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Falcon 9 first stage landing illustration
If SpaceX can pull off a fully reusable Falcon 9, it could dramatically reshape the space industry. (credit: SpaceX)

An American fable


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“And the men who hold high places, must be the one to start, to mould a new reality, closer to the heart” – Rush, “Closer to the Heart”

“Their time is coming to an end, we have to unify and watch our flag ascend”
“They will not control us, We will be victorious” – Muse, “Uprising”

As the United States settles in for the long winter ahead in American space launch capabilities, after a summer that witnessed the end of the Shuttle program, two radically different visions for the future have emerged, put forward by two equally different entities. When and how the spring will finally come depends on which vision prevails. The first, that of the massive and very expensive heavy lift Space Launch System, managed by NASA but designed by Congress, was finally—and, some would say, reluctantly—introduced in a Senate office building on September 14th (see “A monster rocket, or just a monster?”, The Space Review, September 19, 2011). The alternative came on September 29 at a National Press Club luncheon, when SpaceX founder Elon Musk announced his company is pursuing a fully reusable version of its Falcon 9 rocket. Though separated only by a few weeks, and few blocks, the two announcements could not have been further apart.

Achieving reusability is, as Musk succinctly observes, “super damn hard.”

In Aesop’s fable of the Ant and the Grasshopper, the grasshopper is presented as a frivolous creature who happily plays throughout the summer, consuming its resources, only to starve with the onset of winter because unlike the ant, he did not prepare for the lean times ahead. With SLS program office already cautioning that funding requirements might “push to the right” an initial crewed flight as far as 2021, it seems possible that a Congress who specified the rocket’s makeup may be leading the space agency to a similar fate. For those hoping to avoid a bad ending, there may be some comfort to be found in 1970’s TV icon Kung Fu, who redeemed the notion of the grasshopper somewhat, employing it as a term of affection for one who has “much to learn.” It was perhaps in this sense that we were introduced to SpaceX’s Grasshopper Reusable Launch Vehicle, and soon thereafter found out just what it is seeking to learn.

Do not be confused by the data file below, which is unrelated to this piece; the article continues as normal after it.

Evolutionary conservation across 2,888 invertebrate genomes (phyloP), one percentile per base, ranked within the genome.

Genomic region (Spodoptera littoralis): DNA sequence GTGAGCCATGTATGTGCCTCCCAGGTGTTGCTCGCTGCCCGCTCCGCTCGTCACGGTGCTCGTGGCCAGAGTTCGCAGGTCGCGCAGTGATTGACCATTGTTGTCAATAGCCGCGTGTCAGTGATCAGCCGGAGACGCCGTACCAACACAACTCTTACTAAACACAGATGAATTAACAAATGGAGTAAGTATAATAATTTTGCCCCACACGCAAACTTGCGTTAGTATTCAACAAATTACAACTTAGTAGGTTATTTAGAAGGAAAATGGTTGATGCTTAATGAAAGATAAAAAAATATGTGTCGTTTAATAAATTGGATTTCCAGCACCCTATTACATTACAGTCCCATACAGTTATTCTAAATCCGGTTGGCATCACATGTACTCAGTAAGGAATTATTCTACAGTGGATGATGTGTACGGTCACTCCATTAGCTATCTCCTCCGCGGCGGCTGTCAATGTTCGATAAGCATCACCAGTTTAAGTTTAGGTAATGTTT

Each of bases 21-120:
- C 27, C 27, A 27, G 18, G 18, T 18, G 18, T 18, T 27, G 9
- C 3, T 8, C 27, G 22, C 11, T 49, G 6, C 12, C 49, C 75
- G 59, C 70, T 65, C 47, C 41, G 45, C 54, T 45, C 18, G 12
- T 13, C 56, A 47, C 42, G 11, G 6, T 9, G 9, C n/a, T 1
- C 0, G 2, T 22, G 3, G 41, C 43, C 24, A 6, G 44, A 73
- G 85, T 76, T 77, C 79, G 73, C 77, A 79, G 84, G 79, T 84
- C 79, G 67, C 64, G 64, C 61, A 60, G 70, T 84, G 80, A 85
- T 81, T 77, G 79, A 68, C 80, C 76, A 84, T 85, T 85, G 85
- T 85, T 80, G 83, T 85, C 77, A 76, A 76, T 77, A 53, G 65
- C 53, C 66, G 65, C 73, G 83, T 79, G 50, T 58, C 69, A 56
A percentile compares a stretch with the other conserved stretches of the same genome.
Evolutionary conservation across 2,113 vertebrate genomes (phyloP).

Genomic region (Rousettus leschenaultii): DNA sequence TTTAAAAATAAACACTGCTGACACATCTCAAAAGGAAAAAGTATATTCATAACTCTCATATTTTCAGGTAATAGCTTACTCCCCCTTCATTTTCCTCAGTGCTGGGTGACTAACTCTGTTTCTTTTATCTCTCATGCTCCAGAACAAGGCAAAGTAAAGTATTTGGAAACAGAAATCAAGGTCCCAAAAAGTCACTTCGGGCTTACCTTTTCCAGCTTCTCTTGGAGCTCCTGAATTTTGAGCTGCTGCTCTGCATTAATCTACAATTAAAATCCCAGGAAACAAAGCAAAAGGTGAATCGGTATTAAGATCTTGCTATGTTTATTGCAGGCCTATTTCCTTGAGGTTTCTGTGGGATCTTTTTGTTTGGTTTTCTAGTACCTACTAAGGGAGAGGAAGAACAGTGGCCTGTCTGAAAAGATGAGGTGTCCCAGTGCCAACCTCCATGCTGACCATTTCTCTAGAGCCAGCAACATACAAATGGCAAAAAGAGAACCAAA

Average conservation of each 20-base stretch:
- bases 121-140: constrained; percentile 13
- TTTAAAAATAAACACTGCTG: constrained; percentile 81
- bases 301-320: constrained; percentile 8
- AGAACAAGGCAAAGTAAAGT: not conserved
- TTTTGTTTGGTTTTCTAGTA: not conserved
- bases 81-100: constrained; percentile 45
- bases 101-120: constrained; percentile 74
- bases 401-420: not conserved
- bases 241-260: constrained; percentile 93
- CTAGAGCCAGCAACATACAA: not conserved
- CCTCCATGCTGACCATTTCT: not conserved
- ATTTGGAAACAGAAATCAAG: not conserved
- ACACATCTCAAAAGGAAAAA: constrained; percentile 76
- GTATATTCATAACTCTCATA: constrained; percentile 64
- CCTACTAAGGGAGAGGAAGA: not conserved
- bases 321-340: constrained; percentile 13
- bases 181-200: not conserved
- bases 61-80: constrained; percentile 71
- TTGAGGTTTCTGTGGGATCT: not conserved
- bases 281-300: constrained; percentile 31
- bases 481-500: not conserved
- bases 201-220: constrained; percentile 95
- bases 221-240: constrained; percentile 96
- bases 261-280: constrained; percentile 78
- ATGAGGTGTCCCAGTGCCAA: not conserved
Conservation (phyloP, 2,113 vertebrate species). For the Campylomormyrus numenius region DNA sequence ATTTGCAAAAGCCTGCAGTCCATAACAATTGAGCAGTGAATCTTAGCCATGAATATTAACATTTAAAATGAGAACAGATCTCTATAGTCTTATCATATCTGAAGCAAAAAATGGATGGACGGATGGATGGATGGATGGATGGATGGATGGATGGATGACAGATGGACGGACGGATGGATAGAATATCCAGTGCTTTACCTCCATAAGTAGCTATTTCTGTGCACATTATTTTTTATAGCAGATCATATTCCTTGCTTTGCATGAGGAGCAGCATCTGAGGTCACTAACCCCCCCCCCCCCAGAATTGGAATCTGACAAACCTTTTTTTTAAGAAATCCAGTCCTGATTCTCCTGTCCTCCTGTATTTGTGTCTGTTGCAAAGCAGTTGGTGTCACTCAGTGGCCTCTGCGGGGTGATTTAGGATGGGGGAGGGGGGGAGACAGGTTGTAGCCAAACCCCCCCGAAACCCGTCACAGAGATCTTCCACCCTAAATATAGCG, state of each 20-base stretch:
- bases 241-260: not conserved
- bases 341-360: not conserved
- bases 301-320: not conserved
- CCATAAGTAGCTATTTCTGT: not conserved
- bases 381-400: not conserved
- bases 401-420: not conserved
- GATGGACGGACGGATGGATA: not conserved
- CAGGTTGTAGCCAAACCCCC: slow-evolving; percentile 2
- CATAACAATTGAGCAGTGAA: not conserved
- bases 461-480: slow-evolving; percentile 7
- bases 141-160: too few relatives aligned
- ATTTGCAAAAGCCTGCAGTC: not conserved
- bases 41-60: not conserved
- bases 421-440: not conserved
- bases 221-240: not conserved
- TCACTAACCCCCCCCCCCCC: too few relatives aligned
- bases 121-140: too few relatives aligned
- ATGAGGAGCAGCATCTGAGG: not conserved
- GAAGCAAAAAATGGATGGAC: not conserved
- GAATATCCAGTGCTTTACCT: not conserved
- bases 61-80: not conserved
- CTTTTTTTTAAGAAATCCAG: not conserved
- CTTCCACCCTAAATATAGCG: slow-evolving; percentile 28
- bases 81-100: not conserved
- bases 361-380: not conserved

SpaceX observers already knew something was afoot with the publication of an FAA draft environmental assessment dated September 22, revealing the company’s plan to begin flying a reusable test vehicle, dubbed Grasshopper RLV, at its recently expanded McGregor, Texas, test facility. As described in the application, the Grasshopper will be used to test reusable vertical takeoff and landing flight regimes, and will consist of a Falcon 9 first stage powered by a single Merlin 1D engine, and equipped with a landing structure comprised of four steel legs. The proposed range of testing is relatively modest, lasting three years and beginning with a series of flights to 75 meters (240 feet). It culminates with flights to a maximum altitude of 3,500 meters (11,500 feet). By contrast, a recently failed Blue Origin test vehicle was lost at 13,700 meters (45,000 feet) while traveling at Mach 1.2. The key difference, however, is that as a video released in concert with Musk’s speech makes clear, the purpose of the Grasshopper program is to develop a tail-first, rocket-powered vertical landing technique for both stages of an already flight proven vehicle, the Falcon 9.

It will not be easy. Achieving reusability is, as Musk succinctly observes, “super damn hard.” So far, recovering an intact booster in any condition has proven problematic. As SpaceX has learned, the Falcon 9 flight profile causes it to hit the atmosphere in a “belly flop” position severely damaging the first stage. As anyone who is old enough to remember the existence of diving boards, much less high dives, before an overly litigious society protected us from ourselves, belly flops hurt, and probably should be avoided where possible. Taken from the video, the proposed solution to this problem is to restart three of its engines after stage separation in order to slow the first stage and ease the transition into the atmosphere. The booster would then descend to a tail-first powered landing similar to that demonstrated by the DC-X and being currently pursued by Blue Origin and Armadillo Aerospace, among others. What is not clear from the video, though, is how SpaceX proposes to fly the vehicle back to the launch site as opposed to landing at another destination, such as a platform at sea, a line of approach apparently being pursued by Blue Origin.

If SpaceX can perfect the first stage recovery technique, the next step is returning the second stage safely from orbit, a more demanding task given the much greater reentry speeds and resulting heat that will need to be managed. To address this, the SpaceX video shows reentry achieved by firing an extendable engine and the addition of a blunt heat shield at the top of the second stage, followed by a powered landing via several small dedicated thrusters on the perimeter of the base. While still challenging, SpaceX stands to benefit from considerable commonality between its first and second stages, as well as experience already gained from developing the reusable heat shield that allowed it to successfully recover the Dragon capsule on the company’s first attempt.